Faury also that Airbus sees no short-term benefit from Boeing’s troubles with its grounded 737 MAX because the competing A320 is sold out years ahead.
Asked how much Airbus had benefited from Boeing’s troubles, he said that “it might look like a paradox, but in the short term we do not benefit from the situation with a competitor.”
“It has to do with safety, and safety is paramount for the industry. This is one of the things we all have in common.”
He added that “we cannot take benefits on the 320. We are sold out through 2025 roughly and therefore we cannot step in to offset the needs of airline customers that will not be fulfilled” due to the grounding of the MAX.
Airbus saw deliveries of 863 commercial aircraft, up from 800 in the year before. The company boosted orders to 768 as competitor Boeing stumbled because of the grounding of its 737 MAX jet after two crashes that killed 346 people. Boeing’s net orders were negative because of cancellations and the bankruptcy of a large customer, India’s Jet Airways, and came in at minus 87.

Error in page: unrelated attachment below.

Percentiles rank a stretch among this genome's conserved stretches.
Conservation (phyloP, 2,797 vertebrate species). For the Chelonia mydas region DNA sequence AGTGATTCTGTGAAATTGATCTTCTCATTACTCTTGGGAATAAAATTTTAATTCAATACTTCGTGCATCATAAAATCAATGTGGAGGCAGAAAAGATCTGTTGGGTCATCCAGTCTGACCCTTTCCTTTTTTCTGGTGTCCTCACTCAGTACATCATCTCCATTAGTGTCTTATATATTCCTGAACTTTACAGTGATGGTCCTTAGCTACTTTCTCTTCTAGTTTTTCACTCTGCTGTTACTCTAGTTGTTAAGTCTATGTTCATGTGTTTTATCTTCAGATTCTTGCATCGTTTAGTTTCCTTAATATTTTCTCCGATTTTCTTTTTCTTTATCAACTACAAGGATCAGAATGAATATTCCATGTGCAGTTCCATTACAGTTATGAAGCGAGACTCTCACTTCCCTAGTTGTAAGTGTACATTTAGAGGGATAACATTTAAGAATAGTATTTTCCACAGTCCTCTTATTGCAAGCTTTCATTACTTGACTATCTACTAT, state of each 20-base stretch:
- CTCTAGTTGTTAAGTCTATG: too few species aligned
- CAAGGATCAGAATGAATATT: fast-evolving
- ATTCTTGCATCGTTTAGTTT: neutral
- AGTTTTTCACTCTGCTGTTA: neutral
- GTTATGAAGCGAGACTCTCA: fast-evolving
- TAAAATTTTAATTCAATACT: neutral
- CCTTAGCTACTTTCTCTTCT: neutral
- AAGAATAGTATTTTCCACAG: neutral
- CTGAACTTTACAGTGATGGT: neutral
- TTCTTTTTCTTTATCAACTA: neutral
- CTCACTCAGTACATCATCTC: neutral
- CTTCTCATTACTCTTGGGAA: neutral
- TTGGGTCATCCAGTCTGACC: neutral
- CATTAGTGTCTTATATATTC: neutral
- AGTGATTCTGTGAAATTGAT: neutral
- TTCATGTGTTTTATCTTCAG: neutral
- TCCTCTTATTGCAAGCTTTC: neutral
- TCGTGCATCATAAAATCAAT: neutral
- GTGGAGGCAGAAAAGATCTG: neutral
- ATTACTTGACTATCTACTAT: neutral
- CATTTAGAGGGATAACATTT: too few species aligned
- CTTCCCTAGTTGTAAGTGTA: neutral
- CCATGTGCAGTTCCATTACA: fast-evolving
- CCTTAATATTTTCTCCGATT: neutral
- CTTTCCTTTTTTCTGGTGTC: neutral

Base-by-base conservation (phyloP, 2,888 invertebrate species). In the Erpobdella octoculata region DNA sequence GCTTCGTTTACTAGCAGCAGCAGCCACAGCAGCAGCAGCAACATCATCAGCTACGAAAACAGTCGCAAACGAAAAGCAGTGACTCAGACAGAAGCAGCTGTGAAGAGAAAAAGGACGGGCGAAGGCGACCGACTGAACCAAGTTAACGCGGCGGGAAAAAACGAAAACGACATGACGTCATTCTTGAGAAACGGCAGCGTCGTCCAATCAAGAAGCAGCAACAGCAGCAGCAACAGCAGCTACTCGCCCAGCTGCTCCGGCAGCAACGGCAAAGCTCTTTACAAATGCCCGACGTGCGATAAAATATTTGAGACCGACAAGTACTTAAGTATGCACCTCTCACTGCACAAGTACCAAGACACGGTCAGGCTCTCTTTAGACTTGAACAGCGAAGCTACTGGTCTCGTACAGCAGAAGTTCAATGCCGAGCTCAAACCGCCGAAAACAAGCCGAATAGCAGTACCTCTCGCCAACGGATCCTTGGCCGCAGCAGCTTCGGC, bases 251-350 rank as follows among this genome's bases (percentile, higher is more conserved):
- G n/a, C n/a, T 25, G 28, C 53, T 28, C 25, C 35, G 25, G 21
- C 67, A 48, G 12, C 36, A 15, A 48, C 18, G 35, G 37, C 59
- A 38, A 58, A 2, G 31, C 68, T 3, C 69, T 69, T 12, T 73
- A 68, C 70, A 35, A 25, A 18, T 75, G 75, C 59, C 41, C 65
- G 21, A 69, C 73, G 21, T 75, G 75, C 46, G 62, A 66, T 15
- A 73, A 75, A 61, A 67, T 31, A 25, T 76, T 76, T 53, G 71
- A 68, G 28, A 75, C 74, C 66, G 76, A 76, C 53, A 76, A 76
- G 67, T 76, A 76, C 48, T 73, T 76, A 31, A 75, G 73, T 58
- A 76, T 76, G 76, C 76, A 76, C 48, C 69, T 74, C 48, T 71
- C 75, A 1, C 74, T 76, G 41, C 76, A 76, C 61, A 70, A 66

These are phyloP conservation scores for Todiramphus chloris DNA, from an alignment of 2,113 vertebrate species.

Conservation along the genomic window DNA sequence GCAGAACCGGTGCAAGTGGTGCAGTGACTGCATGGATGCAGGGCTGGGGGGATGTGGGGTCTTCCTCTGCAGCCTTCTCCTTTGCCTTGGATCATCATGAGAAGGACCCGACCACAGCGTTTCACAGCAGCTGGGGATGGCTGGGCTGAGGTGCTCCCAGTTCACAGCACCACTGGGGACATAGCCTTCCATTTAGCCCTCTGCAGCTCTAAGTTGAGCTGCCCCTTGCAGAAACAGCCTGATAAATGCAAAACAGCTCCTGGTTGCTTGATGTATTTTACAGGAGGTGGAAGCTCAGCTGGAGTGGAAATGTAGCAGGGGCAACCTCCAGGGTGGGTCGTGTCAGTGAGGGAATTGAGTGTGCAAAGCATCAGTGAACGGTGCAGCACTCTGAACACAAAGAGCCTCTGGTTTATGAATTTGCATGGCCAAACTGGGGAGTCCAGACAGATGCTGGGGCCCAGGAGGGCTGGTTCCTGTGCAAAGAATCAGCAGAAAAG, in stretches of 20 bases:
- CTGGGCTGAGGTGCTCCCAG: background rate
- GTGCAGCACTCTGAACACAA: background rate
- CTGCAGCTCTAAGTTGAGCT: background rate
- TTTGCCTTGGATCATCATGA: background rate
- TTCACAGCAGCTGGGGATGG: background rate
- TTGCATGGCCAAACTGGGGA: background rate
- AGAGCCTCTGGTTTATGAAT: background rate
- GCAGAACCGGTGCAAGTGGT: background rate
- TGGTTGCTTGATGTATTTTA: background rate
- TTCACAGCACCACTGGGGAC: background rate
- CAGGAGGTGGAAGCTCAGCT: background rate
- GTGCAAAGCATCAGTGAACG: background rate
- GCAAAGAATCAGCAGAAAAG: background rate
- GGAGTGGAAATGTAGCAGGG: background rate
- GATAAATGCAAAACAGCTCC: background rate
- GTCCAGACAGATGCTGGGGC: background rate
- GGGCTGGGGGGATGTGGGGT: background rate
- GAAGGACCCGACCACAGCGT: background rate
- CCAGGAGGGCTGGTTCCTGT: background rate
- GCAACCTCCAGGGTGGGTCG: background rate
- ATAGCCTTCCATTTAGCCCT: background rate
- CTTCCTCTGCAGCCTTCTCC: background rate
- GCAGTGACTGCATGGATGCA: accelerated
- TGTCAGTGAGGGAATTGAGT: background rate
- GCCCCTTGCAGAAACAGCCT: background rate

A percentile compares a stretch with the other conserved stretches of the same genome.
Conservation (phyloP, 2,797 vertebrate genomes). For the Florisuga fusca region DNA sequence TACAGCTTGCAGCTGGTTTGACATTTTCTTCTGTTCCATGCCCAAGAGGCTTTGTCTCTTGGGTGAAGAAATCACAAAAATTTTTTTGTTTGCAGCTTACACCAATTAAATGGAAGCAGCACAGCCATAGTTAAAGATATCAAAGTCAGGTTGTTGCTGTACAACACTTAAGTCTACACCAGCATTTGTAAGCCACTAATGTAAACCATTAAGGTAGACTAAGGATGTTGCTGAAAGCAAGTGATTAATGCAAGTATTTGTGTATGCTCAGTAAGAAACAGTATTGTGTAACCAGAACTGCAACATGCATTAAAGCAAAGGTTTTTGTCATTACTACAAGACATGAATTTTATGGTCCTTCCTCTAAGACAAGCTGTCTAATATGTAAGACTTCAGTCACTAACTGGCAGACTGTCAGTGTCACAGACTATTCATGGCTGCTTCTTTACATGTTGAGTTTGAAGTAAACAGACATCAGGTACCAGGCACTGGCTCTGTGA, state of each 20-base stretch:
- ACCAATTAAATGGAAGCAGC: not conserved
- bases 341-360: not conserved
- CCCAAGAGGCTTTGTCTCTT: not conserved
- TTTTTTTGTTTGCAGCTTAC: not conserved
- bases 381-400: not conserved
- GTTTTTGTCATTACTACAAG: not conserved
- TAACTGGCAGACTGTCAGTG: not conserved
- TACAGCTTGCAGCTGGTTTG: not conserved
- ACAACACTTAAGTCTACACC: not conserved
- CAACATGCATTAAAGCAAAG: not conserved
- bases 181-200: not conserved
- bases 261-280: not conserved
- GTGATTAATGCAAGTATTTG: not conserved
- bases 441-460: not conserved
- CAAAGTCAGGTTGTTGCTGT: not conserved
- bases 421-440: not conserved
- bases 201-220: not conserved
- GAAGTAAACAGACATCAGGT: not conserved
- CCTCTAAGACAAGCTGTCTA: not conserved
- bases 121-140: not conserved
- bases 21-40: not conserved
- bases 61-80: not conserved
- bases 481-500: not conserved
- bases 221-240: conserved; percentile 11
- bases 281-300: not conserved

The large net loss reflected 3.6 billion euros set aside to cover a criminal settlement with authorities in the U.S., France and Britain over past corrupt practices. The company also lost 1.2 billion euros because of troubles with its A400M military transport program and 221 million euros because the German government suspended export licenses to Saudi Arabia through March.
Airbus is legally headquartered in the Netherlands but has its main base in Toulouse, France, and factories there and in Hamburg, Germany, Seville, Spain, Tianjin, China, and Mobile, Ala., in the U.S. It also makes military aircraft, helicopters and satellites. AP